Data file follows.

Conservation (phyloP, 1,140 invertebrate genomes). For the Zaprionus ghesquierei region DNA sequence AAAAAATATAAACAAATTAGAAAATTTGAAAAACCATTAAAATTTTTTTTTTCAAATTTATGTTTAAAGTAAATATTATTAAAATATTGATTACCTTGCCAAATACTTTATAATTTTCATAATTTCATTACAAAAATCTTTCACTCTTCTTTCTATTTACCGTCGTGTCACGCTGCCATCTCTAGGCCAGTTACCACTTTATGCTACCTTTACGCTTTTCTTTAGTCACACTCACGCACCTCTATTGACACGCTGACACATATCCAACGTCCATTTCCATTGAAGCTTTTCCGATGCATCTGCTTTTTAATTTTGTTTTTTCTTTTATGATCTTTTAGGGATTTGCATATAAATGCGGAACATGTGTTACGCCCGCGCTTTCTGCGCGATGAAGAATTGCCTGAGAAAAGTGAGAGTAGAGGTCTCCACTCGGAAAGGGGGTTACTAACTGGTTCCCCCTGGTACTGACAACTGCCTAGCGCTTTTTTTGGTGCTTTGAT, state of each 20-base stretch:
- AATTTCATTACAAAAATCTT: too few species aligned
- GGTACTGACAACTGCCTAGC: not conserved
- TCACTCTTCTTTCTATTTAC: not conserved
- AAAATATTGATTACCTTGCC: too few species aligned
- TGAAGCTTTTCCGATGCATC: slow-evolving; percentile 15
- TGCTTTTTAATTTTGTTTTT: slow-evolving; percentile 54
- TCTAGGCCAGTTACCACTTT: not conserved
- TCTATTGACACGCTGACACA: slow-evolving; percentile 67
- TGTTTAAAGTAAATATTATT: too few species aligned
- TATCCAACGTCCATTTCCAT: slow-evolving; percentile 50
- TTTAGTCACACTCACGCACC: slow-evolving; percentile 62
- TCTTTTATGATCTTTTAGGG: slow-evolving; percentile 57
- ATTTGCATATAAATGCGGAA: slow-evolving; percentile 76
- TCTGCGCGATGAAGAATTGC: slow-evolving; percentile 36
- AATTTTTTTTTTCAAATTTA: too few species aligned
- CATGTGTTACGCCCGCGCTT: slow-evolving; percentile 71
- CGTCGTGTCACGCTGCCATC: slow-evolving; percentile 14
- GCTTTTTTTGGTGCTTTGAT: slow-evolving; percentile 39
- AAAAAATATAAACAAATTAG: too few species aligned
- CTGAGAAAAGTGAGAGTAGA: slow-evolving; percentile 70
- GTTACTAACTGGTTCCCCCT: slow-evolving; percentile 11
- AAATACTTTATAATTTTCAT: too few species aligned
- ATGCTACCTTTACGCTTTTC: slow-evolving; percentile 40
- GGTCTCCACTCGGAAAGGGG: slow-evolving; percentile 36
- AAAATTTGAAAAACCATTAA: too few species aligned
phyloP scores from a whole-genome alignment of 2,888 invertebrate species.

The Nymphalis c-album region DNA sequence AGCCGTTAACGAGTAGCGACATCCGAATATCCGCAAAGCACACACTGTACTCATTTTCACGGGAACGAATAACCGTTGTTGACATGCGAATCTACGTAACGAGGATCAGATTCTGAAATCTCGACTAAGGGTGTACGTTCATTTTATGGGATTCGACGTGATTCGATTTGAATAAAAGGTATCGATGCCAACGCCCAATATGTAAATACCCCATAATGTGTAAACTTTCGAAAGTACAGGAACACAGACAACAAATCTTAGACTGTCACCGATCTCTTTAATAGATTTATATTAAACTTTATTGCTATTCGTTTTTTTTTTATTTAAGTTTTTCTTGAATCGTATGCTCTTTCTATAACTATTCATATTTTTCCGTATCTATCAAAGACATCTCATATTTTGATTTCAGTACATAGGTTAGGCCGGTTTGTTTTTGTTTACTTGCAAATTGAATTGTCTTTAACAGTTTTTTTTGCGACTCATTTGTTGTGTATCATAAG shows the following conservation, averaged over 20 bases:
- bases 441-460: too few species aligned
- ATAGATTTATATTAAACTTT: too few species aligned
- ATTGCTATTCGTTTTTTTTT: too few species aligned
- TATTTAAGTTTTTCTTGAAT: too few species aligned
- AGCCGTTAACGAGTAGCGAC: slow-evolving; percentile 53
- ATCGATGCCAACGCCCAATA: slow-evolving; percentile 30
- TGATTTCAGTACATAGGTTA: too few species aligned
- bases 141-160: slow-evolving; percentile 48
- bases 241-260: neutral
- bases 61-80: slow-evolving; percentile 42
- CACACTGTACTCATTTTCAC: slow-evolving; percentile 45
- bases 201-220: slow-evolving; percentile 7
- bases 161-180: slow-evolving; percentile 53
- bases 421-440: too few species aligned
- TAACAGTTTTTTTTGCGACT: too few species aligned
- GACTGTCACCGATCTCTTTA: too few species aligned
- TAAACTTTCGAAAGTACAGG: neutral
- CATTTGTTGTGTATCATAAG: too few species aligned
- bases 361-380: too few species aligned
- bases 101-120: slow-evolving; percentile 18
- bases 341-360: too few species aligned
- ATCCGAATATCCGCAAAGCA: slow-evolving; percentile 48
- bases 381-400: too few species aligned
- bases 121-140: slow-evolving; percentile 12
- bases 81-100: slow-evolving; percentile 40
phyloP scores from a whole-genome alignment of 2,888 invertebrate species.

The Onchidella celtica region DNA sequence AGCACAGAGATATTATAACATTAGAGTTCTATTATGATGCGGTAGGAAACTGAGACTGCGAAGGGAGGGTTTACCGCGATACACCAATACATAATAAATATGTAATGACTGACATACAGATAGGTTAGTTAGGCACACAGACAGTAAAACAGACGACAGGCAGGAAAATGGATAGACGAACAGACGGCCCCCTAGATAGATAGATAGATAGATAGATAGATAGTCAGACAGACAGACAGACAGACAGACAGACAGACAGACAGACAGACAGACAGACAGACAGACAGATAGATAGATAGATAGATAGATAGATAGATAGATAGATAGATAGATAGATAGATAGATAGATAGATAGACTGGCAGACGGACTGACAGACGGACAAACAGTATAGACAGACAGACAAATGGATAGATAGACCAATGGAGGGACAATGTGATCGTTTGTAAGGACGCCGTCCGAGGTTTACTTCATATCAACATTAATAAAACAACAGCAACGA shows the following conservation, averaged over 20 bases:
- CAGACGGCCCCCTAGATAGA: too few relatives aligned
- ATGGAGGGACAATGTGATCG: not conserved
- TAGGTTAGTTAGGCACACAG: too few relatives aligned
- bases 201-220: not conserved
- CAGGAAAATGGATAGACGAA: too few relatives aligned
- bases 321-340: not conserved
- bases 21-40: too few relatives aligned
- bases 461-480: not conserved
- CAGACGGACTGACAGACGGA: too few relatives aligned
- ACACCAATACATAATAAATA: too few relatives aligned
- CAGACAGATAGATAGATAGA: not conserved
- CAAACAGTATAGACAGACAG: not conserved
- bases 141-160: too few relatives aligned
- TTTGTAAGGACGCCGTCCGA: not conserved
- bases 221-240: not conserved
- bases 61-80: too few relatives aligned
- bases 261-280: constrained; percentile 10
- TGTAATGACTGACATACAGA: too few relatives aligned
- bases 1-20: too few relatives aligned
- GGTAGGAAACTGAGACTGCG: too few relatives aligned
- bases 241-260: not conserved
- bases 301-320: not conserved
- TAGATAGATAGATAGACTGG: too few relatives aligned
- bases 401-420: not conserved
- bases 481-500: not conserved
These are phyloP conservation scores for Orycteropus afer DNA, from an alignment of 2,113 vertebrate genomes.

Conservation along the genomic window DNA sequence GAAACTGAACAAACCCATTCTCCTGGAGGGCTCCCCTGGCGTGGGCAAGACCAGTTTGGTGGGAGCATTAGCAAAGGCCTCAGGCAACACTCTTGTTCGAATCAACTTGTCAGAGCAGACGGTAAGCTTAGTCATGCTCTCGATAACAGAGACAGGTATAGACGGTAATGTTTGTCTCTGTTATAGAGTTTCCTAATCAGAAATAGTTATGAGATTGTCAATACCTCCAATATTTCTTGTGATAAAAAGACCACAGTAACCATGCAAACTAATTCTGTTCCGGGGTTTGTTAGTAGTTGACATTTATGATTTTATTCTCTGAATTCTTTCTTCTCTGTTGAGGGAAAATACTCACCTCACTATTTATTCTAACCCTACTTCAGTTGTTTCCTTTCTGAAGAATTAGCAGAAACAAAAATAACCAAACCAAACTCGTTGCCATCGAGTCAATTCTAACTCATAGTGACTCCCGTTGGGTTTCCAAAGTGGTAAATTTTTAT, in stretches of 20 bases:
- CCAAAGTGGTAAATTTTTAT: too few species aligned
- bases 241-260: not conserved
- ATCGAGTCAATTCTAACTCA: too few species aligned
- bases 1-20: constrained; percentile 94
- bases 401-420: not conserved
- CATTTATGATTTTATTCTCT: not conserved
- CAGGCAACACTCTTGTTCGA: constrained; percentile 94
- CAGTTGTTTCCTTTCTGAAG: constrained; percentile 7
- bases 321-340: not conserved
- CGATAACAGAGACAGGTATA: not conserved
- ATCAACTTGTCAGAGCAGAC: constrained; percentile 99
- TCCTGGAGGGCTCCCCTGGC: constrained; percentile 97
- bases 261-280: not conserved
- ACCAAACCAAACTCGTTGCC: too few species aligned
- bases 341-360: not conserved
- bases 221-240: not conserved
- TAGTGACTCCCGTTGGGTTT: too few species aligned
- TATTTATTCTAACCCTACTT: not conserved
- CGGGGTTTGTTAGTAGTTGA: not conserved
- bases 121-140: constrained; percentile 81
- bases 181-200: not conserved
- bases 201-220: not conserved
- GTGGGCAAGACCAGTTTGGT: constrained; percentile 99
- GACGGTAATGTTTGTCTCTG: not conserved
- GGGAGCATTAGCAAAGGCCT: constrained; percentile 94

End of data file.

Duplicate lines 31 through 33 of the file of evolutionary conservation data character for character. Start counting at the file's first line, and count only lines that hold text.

- ATTGCTATTCGTTTTTTTTT: too few species aligned
- TATTTAAGTTTTTCTTGAAT: too few species aligned
- AGCCGTTAACGAGTAGCGAC: slow-evolving; percentile 53